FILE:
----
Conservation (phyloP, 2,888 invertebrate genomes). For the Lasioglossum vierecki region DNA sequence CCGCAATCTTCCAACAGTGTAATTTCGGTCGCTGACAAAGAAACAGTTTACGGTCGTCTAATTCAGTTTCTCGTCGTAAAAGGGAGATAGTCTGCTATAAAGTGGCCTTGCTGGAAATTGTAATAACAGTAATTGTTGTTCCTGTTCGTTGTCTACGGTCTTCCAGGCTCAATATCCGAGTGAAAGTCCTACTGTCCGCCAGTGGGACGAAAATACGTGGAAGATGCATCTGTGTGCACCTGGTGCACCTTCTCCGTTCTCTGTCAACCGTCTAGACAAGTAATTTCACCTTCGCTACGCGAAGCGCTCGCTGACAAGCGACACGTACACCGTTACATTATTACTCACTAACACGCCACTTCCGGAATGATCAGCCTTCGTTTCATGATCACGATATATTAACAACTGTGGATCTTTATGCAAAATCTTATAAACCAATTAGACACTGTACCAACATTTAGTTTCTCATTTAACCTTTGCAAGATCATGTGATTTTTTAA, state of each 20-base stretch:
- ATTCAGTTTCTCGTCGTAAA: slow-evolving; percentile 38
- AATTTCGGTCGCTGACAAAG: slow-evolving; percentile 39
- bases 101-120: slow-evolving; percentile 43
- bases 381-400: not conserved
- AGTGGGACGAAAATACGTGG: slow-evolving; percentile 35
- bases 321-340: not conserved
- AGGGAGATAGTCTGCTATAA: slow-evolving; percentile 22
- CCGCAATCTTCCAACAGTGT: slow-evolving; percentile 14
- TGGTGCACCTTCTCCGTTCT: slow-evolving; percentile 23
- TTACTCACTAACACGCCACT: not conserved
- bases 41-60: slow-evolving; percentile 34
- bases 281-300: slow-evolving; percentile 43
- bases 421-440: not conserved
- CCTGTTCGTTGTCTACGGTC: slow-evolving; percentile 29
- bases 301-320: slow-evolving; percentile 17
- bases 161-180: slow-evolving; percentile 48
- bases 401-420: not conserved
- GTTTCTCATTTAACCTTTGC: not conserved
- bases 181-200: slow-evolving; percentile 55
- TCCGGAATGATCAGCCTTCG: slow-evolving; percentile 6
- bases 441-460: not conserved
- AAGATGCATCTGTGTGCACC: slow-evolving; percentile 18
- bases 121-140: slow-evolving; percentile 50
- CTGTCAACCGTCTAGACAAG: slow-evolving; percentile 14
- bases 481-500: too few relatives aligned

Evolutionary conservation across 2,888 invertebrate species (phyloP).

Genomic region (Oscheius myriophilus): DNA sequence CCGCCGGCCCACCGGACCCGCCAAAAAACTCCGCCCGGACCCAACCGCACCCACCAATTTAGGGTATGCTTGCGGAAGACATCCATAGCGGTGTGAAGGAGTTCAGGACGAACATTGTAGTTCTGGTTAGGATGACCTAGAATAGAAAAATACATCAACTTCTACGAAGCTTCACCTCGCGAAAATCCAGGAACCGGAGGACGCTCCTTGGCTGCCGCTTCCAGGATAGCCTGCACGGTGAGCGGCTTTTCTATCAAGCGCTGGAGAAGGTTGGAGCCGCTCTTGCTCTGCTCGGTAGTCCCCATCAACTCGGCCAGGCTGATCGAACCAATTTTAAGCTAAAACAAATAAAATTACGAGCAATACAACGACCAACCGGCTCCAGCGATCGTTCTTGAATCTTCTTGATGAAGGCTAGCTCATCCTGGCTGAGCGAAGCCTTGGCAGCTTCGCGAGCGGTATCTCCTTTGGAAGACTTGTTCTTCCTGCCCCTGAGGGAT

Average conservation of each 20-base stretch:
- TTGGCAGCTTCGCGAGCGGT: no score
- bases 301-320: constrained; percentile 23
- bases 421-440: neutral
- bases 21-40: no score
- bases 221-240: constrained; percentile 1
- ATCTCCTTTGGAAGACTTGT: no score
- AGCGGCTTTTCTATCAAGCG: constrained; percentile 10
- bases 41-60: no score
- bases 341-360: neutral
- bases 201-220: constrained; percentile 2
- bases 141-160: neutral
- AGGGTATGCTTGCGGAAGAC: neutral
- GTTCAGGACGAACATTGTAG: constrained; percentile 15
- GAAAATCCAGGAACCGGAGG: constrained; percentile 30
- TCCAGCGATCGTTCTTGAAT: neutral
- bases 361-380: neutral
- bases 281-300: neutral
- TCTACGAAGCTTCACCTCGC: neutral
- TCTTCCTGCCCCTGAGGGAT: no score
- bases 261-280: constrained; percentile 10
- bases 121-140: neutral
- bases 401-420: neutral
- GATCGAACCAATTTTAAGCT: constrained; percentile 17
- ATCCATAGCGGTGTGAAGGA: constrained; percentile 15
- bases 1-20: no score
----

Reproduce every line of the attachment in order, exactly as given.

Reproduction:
Conservation (phyloP, 2,888 invertebrate genomes). For the Lasioglossum vierecki region DNA sequence CCGCAATCTTCCAACAGTGTAATTTCGGTCGCTGACAAAGAAACAGTTTACGGTCGTCTAATTCAGTTTCTCGTCGTAAAAGGGAGATAGTCTGCTATAAAGTGGCCTTGCTGGAAATTGTAATAACAGTAATTGTTGTTCCTGTTCGTTGTCTACGGTCTTCCAGGCTCAATATCCGAGTGAAAGTCCTACTGTCCGCCAGTGGGACGAAAATACGTGGAAGATGCATCTGTGTGCACCTGGTGCACCTTCTCCGTTCTCTGTCAACCGTCTAGACAAGTAATTTCACCTTCGCTACGCGAAGCGCTCGCTGACAAGCGACACGTACACCGTTACATTATTACTCACTAACACGCCACTTCCGGAATGATCAGCCTTCGTTTCATGATCACGATATATTAACAACTGTGGATCTTTATGCAAAATCTTATAAACCAATTAGACACTGTACCAACATTTAGTTTCTCATTTAACCTTTGCAAGATCATGTGATTTTTTAA, state of each 20-base stretch:
- ATTCAGTTTCTCGTCGTAAA: slow-evolving; percentile 38
- AATTTCGGTCGCTGACAAAG: slow-evolving; percentile 39
- bases 101-120: slow-evolving; percentile 43
- bases 381-400: not conserved
- AGTGGGACGAAAATACGTGG: slow-evolving; percentile 35
- bases 321-340: not conserved
- AGGGAGATAGTCTGCTATAA: slow-evolving; percentile 22
- CCGCAATCTTCCAACAGTGT: slow-evolving; percentile 14
- TGGTGCACCTTCTCCGTTCT: slow-evolving; percentile 23
- TTACTCACTAACACGCCACT: not conserved
- bases 41-60: slow-evolving; percentile 34
- bases 281-300: slow-evolving; percentile 43
- bases 421-440: not conserved
- CCTGTTCGTTGTCTACGGTC: slow-evolving; percentile 29
- bases 301-320: slow-evolving; percentile 17
- bases 161-180: slow-evolving; percentile 48
- bases 401-420: not conserved
- GTTTCTCATTTAACCTTTGC: not conserved
- bases 181-200: slow-evolving; percentile 55
- TCCGGAATGATCAGCCTTCG: slow-evolving; percentile 6
- bases 441-460: not conserved
- AAGATGCATCTGTGTGCACC: slow-evolving; percentile 18
- bases 121-140: slow-evolving; percentile 50
- CTGTCAACCGTCTAGACAAG: slow-evolving; percentile 14
- bases 481-500: too few relatives aligned

Evolutionary conservation across 2,888 invertebrate species (phyloP).

Genomic region (Oscheius myriophilus): DNA sequence CCGCCGGCCCACCGGACCCGCCAAAAAACTCCGCCCGGACCCAACCGCACCCACCAATTTAGGGTATGCTTGCGGAAGACATCCATAGCGGTGTGAAGGAGTTCAGGACGAACATTGTAGTTCTGGTTAGGATGACCTAGAATAGAAAAATACATCAACTTCTACGAAGCTTCACCTCGCGAAAATCCAGGAACCGGAGGACGCTCCTTGGCTGCCGCTTCCAGGATAGCCTGCACGGTGAGCGGCTTTTCTATCAAGCGCTGGAGAAGGTTGGAGCCGCTCTTGCTCTGCTCGGTAGTCCCCATCAACTCGGCCAGGCTGATCGAACCAATTTTAAGCTAAAACAAATAAAATTACGAGCAATACAACGACCAACCGGCTCCAGCGATCGTTCTTGAATCTTCTTGATGAAGGCTAGCTCATCCTGGCTGAGCGAAGCCTTGGCAGCTTCGCGAGCGGTATCTCCTTTGGAAGACTTGTTCTTCCTGCCCCTGAGGGAT

Average conservation of each 20-base stretch:
- TTGGCAGCTTCGCGAGCGGT: no score
- bases 301-320: constrained; percentile 23
- bases 421-440: neutral
- bases 21-40: no score
- bases 221-240: constrained; percentile 1
- ATCTCCTTTGGAAGACTTGT: no score
- AGCGGCTTTTCTATCAAGCG: constrained; percentile 10
- bases 41-60: no score
- bases 341-360: neutral
- bases 201-220: constrained; percentile 2
- bases 141-160: neutral
- AGGGTATGCTTGCGGAAGAC: neutral
- GTTCAGGACGAACATTGTAG: constrained; percentile 15
- GAAAATCCAGGAACCGGAGG: constrained; percentile 30
- TCCAGCGATCGTTCTTGAAT: neutral
- bases 361-380: neutral
- bases 281-300: neutral
- TCTACGAAGCTTCACCTCGC: neutral
- TCTTCCTGCCCCTGAGGGAT: no score
- bases 261-280: constrained; percentile 10
- bases 121-140: neutral
- bases 401-420: neutral
- GATCGAACCAATTTTAAGCT: constrained; percentile 17
- ATCCATAGCGGTGTGAAGGA: constrained; percentile 15
- bases 1-20: no score